Wednesday, July 20, 2011

Garlic Mustard Recipe - Garlic Mustard Seed Dressing

In the early summer, the garlic mustard (Alliaria petiolata) goes to seed. That is a great time to do some invasive weed control while out foraging by gathering the large quantities of seeds the plant produces. These seeds that drop now will over-winter and form the basal rosettes in the very early spring next year. Garlic mustard will form dense clusters of plants, making it relatively easy to gather the seeds. Look for the light brown stalks, topped with skinny fingers that are the dry seed pods.

The seeds are black, comma-shaped and about 1/8" long. By pulling along the dry, brittle stems and along the seed pods, the seeds will fall into your hands or a waiting bucket. Many seeds will fall to the ground, but you should not feel like you are spreading the garlic mustard, since otherwise ALL of the seeds would have fallen to the ground and spread the plant naturally.

If bits of the dry seed pods fall into the bucket, it is no problem. We take 2 large bowls or buckets, and pass the seeds between the two with a high pour to winnow out the much lighter seed pods, dust, and debris. Then we spread the mostly clean seeds on a sheetpan to dry further for a few days. We keep them stored in a glass jar to use for topping breads, adding to bagels, adding to curries like mustard seeds, to make mustard, and to make a dressing.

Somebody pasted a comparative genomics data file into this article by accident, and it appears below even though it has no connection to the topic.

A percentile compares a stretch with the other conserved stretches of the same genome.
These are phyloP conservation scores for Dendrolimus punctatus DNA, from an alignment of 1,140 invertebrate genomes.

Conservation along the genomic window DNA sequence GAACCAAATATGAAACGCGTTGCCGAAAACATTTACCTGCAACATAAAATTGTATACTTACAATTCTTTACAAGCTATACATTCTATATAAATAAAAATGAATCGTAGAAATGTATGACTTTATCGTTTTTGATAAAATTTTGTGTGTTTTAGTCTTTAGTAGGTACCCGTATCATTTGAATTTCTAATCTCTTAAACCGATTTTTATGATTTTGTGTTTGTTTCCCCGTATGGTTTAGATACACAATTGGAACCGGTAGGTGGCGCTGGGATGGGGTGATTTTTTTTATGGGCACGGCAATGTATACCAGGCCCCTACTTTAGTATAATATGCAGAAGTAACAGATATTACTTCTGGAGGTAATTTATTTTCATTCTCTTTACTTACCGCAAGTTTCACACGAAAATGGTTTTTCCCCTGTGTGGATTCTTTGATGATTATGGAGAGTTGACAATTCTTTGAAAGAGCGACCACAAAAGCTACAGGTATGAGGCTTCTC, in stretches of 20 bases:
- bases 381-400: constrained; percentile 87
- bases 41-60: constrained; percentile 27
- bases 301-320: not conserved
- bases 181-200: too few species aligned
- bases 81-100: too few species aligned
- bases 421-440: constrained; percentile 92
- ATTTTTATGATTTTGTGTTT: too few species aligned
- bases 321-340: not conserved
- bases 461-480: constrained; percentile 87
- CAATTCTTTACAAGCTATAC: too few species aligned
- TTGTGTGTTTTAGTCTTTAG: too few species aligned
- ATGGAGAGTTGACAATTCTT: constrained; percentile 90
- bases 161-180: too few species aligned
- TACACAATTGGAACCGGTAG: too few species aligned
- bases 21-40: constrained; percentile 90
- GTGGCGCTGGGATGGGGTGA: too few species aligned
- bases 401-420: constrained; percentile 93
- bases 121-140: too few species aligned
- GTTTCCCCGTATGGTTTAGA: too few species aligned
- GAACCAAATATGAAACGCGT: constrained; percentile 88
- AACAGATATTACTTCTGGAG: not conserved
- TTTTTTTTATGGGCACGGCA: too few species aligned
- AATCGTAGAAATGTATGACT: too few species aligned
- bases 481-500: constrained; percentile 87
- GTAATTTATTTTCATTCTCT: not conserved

Garlic Mustard Seed Dressing                              makes about 2 c. dressing

1 1/2 T dijon mustard, or prepared garlic mustard-mustard
1/2 lemon with rind, diced and seeds removed
3 shallots or 4 ramps bulbs
6 T honey
pinch cayenne
pinch white pepper
1/4 tsp salt
1 c. olive oil
6 T rice vinegar
1 T garlic mustard seeds

1. In a hot oven or over coals, roast the shallots or ramps bulbs until soft and charred. Cool.
2. Place the dijon or garlic mustard-mustard, diced lemon, and roasted shallots or ramps in a blender. Blend until smooth.
3. Add honey, cayenne, white pepper, salt, and pulse quickly.
4. Slowly pour in the oil with the blender on, and pour in the vinegar. Add the garlic mustard seeds with a final pulse. Store the dressing in the refrigerator, shaking before using.


Comfrey Cottages said...

Yum! I will be taking the grandkids out gathering tomorrow! Can't wait for us to make this recipe:) Thank you for sharing

Anonymous said...

Looks delicious! Enjoying this invasive plant as food while at the same time controlling its spread is a great idea. I made garlic mustard pesto on the weekend for an community environmental stewardship workshop I lead here in Toronto, Ontario. You mention that "you should not feel like you are spreading the garlic mustard, since otherwise ALL of the seeds would have fallen to the ground and spread the plant naturally". Although it's true that by foraging the seeds one is removing seeds that would otherwise remain and propagate, by disturbing an infested area, seeds can spread to new areas, some of them very distant from their source, by getting lodged in the tread of ones shoe, nestling into ones clothing, by accidental spillage (of the container of gathered seeds) or by irresponsible transport. Enjoy the seeds, and the whole plant, but be sure to clean the bottom of your shoes or boots with a stiff boot brush (better: forage barefoot and "clean" your feet when leaving), check--and clean--your clothing when leaving the infested area, and once you've completed your seed gathering, securely seal the seed container.

Paul Abell
Stewardship Coordinator
A Rocha Canada